The party had been going on most of the evening. Laughing, small jokes and reminiscences among them. All of them trying not to think about the events that would be coming in the next few days.
They'd known each other for a long time, serving together in Mexico under Scott after graduating from The Point, far from the reckless young men they'd been before. They'd come so far since then, Lo Armistead reflected as he looked around the small home, occasionally sipping from his wine glass, quietly speaking with the other men nearby, smiling slightly every so often. But despite his outward calm, his heart was in turmoil.
He glanced over to the other man in the corner, tall, distinguished appearance, a soldier in every way. And also his best friend. He lowered his gaze. Oh, Win, how could it have come to this?
The war hadn't seemed like much at first, just slight unrest among some radicals hundreds of miles away. But it was now clearer than ever, what was coming. The South had gone to war. And Lo's home, Virginia, had gone with her.
He had felt his heart break when he heard the news, knew where his duty lay. But to follow his duty meant going against his friend, a man he'd known for years, was closer to than a blood brother. How could anyone be forced to make a decision like that without pain? Lo knew it was impossible.
Win glanced up from speaking with another comrade, another soldier forced to choose, just as they all had to now. He looked over at Lo, then lowered his own eyes, neither of them willing to meet the other's gaze.
"If Virginia joins in, would you quit, too?" He remembered the hurt on Lo's face as he had asked that, felt his heart wrench again. Neither of them had wanted this. But what could they do anymore? What could anyone do? He could not find an answer to that, knew there was none.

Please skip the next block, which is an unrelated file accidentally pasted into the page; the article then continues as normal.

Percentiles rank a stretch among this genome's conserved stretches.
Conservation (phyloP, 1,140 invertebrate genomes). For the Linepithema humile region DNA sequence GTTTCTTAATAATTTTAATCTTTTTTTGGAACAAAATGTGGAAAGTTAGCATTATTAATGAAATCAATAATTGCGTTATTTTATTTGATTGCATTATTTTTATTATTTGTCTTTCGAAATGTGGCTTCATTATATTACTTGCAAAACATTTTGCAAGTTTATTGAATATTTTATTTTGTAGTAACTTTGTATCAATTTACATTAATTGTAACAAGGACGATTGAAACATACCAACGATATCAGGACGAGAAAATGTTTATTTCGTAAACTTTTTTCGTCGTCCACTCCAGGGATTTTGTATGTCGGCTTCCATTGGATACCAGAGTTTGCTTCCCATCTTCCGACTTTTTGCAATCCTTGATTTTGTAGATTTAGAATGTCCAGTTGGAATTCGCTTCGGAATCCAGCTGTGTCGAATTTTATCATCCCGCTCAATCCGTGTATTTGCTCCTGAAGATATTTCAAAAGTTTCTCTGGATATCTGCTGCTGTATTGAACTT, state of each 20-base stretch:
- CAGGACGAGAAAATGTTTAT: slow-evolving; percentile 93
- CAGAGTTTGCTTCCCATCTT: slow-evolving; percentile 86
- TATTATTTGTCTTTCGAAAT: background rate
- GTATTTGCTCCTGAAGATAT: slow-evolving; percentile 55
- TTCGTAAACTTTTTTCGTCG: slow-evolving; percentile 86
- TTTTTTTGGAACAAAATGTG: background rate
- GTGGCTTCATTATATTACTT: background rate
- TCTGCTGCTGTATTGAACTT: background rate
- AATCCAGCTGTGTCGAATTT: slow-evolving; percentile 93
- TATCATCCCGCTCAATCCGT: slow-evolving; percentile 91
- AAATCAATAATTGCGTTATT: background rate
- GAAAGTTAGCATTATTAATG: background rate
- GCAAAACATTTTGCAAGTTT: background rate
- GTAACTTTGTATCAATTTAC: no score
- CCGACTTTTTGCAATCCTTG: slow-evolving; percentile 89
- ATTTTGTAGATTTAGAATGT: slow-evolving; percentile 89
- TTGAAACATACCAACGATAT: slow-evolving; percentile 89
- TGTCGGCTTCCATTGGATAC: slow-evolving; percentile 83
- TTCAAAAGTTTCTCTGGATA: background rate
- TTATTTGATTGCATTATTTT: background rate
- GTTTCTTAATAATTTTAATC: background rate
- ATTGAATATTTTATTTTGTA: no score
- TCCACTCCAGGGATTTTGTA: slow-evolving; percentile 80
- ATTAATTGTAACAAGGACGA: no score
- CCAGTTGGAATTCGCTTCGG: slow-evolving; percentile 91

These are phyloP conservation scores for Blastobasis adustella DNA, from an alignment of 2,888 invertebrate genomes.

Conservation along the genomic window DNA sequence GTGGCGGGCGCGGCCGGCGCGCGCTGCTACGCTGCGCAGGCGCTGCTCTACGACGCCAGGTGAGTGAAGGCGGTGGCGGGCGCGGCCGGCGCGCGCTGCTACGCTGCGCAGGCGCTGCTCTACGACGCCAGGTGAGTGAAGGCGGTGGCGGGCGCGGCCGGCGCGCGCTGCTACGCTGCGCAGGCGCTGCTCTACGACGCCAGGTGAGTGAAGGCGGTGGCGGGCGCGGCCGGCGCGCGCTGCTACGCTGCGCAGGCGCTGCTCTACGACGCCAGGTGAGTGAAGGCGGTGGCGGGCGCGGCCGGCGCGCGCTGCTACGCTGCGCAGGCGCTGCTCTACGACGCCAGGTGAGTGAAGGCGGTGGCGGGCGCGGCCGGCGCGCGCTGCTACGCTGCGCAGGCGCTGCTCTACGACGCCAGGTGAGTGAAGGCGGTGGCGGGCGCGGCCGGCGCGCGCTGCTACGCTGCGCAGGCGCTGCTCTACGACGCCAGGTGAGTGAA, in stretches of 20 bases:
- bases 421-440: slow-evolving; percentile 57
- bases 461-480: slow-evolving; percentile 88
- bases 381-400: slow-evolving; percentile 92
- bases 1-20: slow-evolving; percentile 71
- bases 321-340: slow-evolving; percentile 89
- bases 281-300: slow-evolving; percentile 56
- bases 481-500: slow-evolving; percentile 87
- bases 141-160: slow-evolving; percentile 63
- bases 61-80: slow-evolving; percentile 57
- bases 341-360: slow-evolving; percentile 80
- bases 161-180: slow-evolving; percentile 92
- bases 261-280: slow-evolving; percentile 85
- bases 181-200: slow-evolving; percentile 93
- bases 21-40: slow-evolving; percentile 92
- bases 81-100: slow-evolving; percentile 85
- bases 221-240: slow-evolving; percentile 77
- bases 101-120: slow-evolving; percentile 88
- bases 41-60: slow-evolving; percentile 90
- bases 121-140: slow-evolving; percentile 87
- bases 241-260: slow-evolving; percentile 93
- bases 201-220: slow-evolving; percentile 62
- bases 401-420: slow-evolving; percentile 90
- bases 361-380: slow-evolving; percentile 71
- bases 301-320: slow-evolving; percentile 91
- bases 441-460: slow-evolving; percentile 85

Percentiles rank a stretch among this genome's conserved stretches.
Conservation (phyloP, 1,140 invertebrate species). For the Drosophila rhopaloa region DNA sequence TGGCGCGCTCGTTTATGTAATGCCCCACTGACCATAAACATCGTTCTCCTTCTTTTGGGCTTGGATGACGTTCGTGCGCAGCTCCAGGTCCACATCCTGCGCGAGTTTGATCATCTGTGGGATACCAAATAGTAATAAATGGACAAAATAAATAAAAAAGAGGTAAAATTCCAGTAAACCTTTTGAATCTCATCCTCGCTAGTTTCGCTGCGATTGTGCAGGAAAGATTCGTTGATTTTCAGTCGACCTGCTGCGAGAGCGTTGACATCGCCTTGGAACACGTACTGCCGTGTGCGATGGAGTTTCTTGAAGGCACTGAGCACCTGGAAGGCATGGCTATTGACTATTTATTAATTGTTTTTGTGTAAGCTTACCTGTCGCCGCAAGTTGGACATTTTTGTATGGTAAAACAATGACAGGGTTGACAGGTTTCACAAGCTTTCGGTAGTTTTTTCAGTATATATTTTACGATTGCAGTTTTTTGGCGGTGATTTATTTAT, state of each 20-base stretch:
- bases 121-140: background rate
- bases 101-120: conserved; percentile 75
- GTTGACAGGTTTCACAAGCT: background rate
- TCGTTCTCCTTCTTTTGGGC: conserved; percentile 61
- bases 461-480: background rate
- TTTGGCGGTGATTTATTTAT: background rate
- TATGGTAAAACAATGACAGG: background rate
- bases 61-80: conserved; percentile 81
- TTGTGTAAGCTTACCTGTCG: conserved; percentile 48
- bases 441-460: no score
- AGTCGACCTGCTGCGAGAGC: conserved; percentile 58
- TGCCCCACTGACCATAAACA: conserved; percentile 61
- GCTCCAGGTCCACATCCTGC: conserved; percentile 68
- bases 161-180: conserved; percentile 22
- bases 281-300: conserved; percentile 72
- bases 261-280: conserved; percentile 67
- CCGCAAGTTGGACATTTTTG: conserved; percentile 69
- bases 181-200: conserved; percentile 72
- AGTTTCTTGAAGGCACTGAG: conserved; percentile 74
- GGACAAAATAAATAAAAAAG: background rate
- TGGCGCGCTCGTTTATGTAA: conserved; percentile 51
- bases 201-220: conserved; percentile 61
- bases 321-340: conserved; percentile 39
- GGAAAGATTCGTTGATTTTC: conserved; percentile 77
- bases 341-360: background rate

Lo was speaking with Mira now, quiet words, a deep sadness in his face that Win knew his friend was trying to hide even now, despite it all.
Mira nodded, placed a hand on Armistead's shoulder for a moment, her own eyes sorrowful. Win took a step towards Lo, could not hold back any longer. They'd tried to avoid this for tonight, to pretend it wasn't going to happen. But they both knew it would, even without speaking it aloud.
Lo turned to Win, hesitated, put a hand on Win's shoulder as Mira had for him, let it lie there, heavy with the terrible regret he would not speak aloud. He closed his eyes, bent his head as though begging for forgiveness, taking long shuddering breaths. "I know what I must do," he whispered hoarsely. "You will never know how much it has cost me. Win, so help me, if I ever raise my hand against you... may God strike me dead!" He looked up, met Hancock's eyes, his own shining with tears. "May God strike me dead," he repeated.
Hancock stared at his friend, started to shake his head, his throat tight. No, you can't mean that, Lo. But he knew Armistead too well, knew he had meant it with every fiber in him and Hancock wanted to cry out, to protest, but found no words. He blinked and the tears he'd fought to hold back all night finally fell, soft and wet on his cheeks.